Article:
What the heck did I just read? 

I’m still not sure of the answer to that. My mind has been messed with in ways only Tarryn Fisher can accomplish. Once again, she’s written a beautifully disturbing tale. Marrow will suck you in, torment you and leave you thinking about it for weeks after you’re done. If you’re a fan of dark storytelling, this one is for you.

Top Ten Tuesday: Ten Books That Put Me On Edge

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Top Ten Tuesday is an original weekly feature created by The Broke and the Bookish. This week’s theme is Halloween Related Freebie. I am not a fan of scary novels but I do read thrillers every once in a while, so I decided to go with Ten Books That Put Me On Edge.


1. The Weight of Blood
by Laura McHugh

2. Sharp Objects
by Gillian Flynn

3. Those Girls
by Chevy Stevens

4. Delicate Monsters
by Stephanie Kuehn

5. Mud Vein
by Tarryn Fisher

6. One Kick
by Chelsea Cain

7. In the Woods
by Tana French

8. Bone Dust White
by  Karin Salvalaggio

9. Hannibal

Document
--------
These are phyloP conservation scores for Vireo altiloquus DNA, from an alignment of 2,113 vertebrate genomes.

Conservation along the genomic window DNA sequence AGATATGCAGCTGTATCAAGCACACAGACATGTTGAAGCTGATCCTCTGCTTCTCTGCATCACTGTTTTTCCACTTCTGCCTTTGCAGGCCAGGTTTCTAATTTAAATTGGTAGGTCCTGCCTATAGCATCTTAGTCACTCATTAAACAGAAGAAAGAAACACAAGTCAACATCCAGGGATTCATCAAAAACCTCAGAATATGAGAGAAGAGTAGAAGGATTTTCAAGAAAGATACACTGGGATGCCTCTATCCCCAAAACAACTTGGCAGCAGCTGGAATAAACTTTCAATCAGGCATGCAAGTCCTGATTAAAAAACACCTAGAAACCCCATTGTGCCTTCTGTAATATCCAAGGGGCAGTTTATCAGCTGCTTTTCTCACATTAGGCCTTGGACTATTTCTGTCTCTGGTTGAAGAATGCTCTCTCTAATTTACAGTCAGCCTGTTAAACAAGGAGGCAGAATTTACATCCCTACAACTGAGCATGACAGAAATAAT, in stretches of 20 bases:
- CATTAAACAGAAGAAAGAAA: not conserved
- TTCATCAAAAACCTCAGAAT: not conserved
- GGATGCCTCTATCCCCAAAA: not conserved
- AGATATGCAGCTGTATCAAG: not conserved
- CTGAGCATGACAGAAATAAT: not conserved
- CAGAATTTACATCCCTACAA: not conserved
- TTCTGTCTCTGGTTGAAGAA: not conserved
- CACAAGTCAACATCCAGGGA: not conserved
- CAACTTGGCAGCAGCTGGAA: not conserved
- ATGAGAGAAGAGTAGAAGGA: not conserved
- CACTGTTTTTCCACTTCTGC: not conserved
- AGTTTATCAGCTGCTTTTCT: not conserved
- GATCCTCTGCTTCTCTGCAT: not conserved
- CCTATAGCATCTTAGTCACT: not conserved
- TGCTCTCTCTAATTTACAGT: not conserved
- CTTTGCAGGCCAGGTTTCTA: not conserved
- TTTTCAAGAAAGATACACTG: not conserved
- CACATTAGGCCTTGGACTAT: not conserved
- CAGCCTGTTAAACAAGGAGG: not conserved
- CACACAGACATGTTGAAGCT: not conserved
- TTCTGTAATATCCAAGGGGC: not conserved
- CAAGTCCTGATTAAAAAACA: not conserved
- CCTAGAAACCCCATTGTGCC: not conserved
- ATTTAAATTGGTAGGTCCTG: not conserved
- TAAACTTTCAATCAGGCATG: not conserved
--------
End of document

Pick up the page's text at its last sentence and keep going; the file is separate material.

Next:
by Thomas Harris

10. Jagger
by Heather C. Leigh

Jagger-ebook

Review: Crooked Kingdom by Leigh Bardugo

22299763-1Crooked Kingdom
Series: Six of Crows, #2
Author: Leigh Bardugo
Publication Date: September 27, 2016
Publisher: Orien Children’s Books
Genre: YA, Fantasy

Rating: ★ ★ ★ ★ ☆

Synopsis:

Kaz Brekker and his crew have just pulled off a heist so daring even they didn’t think they’d survive. But instead of divvying up a fat reward, they’re right back to fighting for their lives. Double-crossed and left crippled by the kidnapping of a valuable team member, the crew is low on resources, allies, and hope. As powerful forces from around the world descend on Ketterdam to root out the secrets of the dangerous drug known as jurda parem, old rivals and new enemies emerge to challenge Kaz’s cunning and test the team’s fragile loyalties. A war will be waged on the city’s dark and twisting streets―a battle for revenge and redemption that will decide the fate of magic in the Grisha world.